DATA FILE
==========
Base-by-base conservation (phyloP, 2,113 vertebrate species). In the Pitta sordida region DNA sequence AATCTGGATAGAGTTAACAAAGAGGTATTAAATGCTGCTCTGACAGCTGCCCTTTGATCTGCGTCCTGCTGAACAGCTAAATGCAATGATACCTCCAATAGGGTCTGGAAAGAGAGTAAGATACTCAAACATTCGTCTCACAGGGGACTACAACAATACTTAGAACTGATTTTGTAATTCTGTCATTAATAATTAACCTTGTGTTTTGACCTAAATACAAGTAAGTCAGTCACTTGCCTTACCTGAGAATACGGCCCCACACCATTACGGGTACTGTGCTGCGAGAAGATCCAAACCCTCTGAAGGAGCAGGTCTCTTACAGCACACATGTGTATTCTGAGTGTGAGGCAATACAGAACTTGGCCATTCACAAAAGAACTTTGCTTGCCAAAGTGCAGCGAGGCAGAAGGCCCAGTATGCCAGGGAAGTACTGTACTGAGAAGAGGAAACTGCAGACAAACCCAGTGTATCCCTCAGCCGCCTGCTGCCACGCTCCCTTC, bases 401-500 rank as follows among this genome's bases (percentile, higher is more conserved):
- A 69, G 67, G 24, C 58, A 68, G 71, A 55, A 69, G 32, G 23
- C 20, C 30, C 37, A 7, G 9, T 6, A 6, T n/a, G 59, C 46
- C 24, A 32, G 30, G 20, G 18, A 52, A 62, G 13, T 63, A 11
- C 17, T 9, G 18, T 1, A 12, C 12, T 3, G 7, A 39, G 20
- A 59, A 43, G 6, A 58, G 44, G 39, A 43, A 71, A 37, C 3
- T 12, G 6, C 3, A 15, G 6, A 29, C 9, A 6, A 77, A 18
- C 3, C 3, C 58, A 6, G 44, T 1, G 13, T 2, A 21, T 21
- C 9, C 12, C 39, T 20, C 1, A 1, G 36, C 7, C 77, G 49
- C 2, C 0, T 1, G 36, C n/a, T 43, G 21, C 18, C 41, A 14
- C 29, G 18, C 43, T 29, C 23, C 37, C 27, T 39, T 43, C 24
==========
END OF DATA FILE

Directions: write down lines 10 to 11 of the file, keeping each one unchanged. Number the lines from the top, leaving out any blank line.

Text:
- C 2, C 0, T 1, G 36, C n/a, T 43, G 21, C 18, C 41, A 14
- C 29, G 18, C 43, T 29, C 23, C 37, C 27, T 39, T 43, C 24